Little Saint Nick – The Beach Boys 1964In 1964 the Beach Boys produced what became a definitive festive album titled The Beach Boys Christmas Album, which featured original Beach Boys songs mixed with traditional Yuletide fare. Little Saint Nick was written by Mike Love and Brian Wilson and charted in 1963 before the album was released. Cars were a common theme in early Beach Boys songs, notably Little Deuce Coupe which was the template for this song, as it envisions Santa’s sleigh as a candy apple red Nordic Hot Rod with a 4-speed gear shift. The lyric line “Run, run, reindeer” was copied from Chuck Berry’s song Run Rudolph Run, with a slight change in the words to avoid copyright issues, and at 1.59 minutes, Little Saint Nick was both short and sweet. Berry’s song had been based on his early hit Little Queenie, but this ran into copyright issues with the composers of Rudolph The Red-Nosed Reindeer and had to be settled out of court.
Santa Baby – Eartha Kitt 1953
Eartha Kitt was a sultry nightclub performer who earned a record deal with RCA in 1953, whereupon they set about trying to play up her image as a sophisticated vamp, and had her record a French song called “C’est Si Bon (It’s So Good),” which put her on the radar. At the end of 1953, Joan Javits and Phillip Stringer wrote Santa Baby for Kitt, and it became a holiday hit and Kitt’s most famous song. Javits came up with the lyric “Santa baby, just slip a sable under the tree, for me,” and Springer quickly came up with the music.
Along with I Saw Mommy Kissing Santa Claus, this was one of the first Christmas novelty songs, which up to that time had tended to be nostalgic reflections on holidays or children at Christmas. But Santa Baby dialled up a more sexy, knowing, and decidedly more material angle on the festive season, as Kitt sings about how she’s been good all year and expects some very expensive gifts including a fur coat, a yacht, and a diamond ring, there were no surprises when the Material Girl Madonna produced a great cover version of this song in 1987.
Santa’s Coming for Us – Sia 2017Aussie singer/songwriter Sia wrote and produced her fourth album Everyday Is Christmas, with her long-time collaborator Greg Kurstin in 2017, the lead single was Santa’s Coming For Us, a jazzy jam of a record that hit #1 on the US Adult Contemporary charts, #9 on US Billboard, and #39 in the UK. The song’s retro video features real-life celebrity couple Kristen Bell and Dax Shepard hosting a Xmas Eve party; Henry “The Fonz” Winkler” and All My Children actress Susan Lucci feature as the grandparents, while comedian J.B.Smoove, is the titular Santa.
Step Into Xmas – Elton John 1973
In her biography Elton John In His Own Words Susan Black quotes Elton thus: “The Christmas single is a real loon about and something we’d like to do a lot more of. We’ve never written a song especially tailored to be a single.”
Many Christmas singles are best forgotten, but this one has real merit, meaningful words by Bernie Taupin (pictured below with Elton John), and a typically strong melody from Elton. They wrote it as a thank you card to their fans; 1973 had been a particularly good year for Elton, the song was written on a Sunday morning and recorded in the afternoon at the London Trident Studios. The single was released in November 1973 and received heavy airplay although it only reached #24 on the UK chart; It may have done better but buyers may have been put off by the B Side Ho! Ho! Ho! (Who’d Be A Turkey At Christmas)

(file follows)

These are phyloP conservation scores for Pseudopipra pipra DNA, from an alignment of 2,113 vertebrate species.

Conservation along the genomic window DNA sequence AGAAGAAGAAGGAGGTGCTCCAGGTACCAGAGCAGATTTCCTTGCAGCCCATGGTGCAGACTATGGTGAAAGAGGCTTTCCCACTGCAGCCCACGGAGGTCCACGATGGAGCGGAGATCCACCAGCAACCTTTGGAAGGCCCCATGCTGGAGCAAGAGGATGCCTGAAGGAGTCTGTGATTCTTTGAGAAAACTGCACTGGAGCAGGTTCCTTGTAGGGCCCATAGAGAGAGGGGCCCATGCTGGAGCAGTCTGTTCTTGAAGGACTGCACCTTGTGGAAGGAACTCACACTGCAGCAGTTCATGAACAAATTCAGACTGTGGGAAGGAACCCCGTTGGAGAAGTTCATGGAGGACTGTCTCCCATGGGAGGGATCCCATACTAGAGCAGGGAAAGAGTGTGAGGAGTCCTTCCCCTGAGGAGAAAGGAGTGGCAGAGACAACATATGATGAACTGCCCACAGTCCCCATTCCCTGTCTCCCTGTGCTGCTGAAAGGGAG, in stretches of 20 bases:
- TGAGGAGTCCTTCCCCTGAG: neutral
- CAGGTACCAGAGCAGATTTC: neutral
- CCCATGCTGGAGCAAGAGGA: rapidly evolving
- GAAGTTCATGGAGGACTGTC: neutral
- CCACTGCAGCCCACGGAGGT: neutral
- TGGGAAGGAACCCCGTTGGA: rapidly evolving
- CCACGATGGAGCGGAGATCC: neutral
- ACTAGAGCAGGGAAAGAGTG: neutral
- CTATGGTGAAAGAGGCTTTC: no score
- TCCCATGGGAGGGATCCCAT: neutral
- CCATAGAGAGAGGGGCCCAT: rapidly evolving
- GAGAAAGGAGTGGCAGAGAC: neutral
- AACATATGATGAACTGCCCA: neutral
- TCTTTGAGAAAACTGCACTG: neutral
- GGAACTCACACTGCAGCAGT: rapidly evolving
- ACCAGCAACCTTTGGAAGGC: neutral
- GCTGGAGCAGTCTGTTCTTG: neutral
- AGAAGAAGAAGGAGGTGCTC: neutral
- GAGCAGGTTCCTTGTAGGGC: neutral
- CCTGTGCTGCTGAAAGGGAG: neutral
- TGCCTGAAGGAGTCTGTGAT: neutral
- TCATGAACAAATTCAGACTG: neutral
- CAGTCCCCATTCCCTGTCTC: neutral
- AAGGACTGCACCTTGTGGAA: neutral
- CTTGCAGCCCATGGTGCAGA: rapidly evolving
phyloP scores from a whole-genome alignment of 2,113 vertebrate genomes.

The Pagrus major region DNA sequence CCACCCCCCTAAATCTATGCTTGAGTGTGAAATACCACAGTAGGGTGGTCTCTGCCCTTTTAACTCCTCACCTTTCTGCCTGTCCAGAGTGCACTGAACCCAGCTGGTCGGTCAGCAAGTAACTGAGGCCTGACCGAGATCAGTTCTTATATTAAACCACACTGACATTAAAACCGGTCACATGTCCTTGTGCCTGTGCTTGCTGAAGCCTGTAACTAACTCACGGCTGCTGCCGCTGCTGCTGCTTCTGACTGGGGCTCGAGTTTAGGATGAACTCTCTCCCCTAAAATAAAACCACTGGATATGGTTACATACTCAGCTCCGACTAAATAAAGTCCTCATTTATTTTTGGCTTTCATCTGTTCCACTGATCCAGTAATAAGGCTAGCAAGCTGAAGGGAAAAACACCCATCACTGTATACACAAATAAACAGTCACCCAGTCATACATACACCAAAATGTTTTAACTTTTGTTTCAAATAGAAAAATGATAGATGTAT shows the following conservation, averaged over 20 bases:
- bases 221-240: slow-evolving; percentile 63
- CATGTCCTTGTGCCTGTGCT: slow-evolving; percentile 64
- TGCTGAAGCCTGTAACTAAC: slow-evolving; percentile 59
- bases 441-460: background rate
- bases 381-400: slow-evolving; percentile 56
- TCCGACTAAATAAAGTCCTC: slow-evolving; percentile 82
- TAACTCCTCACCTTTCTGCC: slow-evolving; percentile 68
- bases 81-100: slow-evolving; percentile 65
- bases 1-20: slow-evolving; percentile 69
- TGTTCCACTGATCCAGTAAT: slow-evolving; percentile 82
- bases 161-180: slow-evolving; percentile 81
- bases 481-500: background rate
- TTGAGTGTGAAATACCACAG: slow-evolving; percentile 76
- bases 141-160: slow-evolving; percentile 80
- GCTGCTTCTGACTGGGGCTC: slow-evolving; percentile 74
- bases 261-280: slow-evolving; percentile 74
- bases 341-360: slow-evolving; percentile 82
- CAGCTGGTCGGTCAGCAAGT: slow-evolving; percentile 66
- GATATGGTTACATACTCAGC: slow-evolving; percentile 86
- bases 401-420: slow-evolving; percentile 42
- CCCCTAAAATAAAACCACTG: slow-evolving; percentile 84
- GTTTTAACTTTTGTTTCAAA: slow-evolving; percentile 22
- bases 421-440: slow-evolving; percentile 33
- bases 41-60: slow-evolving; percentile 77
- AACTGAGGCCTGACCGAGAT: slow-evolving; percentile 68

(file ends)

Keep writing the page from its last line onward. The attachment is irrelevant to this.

Santa Claus is Back In Town – Elvis Presley 1957Jerry Leiber and Mike Stoller wrote this song for Elvis in 1957 just after they finished working with him on songs for his film Jailhouse Rock. Elvis liked working with the duo, but the increasingly paranoid “Colonel” Tom Parker was a malevolent presence, who despised anyone who got too close to his meal ticket. Elvis was working on his first Christmas album when Leiber and Stoller showed up at the studio and Parker scowled, “You got the song?” The duo explained that they couldn’t have, as they had just gotten the call and had rushed right over. Parker sneered, “Write it right now!” and the songwriters went into a utility closet and wrote the song in under eight minutes, upon receiving the song Parker sneered “What took you so long?” to which Jerry Lieber replied, wait for it, “Writer’s block!” Parker didn’t even crack a smile.
Little Drummer Boy – Bing Crosby and David Bowie 1977
This was originally a Polish Christmas carol which was translated into English in 1941 by Katherine Davis, and titled Carol of the Drum. It found its way to Dot Records (USA) where producer Henry Onorati and arranger Harry Simeone revised several of the lyrics and added finger cymbals and backing vocals to produce what became Little Drummer Boy. It was a hit for the Beverley Sisters (UK) and the Pipes and Drums and Military Band of the Royal Scots Guards in 1972, but it would become a famous duet in 1977, when Bing Crosby and David Bowie sang the song on Crosby’s Merrie Old Christmas Special, filmed in London.The old crooner Bing Crosby was 73 and the glam rocker Bowie was 30, Bowie was reluctant to participate, but his mother was a big Crosby fan and she encouraged him to appear, he insisted on the song being re-arranged with him singing the words “Peace On Earth” and some additional lyrics as a counterpoint to Crosby’s vocals, and he further insisted that the song never be released as a single. The unique pairing of the cross-generational duo produced a Christmas classic, unfortunately Crosby died before the special aired, which drew even more attention to the song, bootleg copies of the duet leaked out and RCA subsequently released it as a single in 1982, when it climbed to #3 in the UK; a disgusted Bowie left RCA soon after.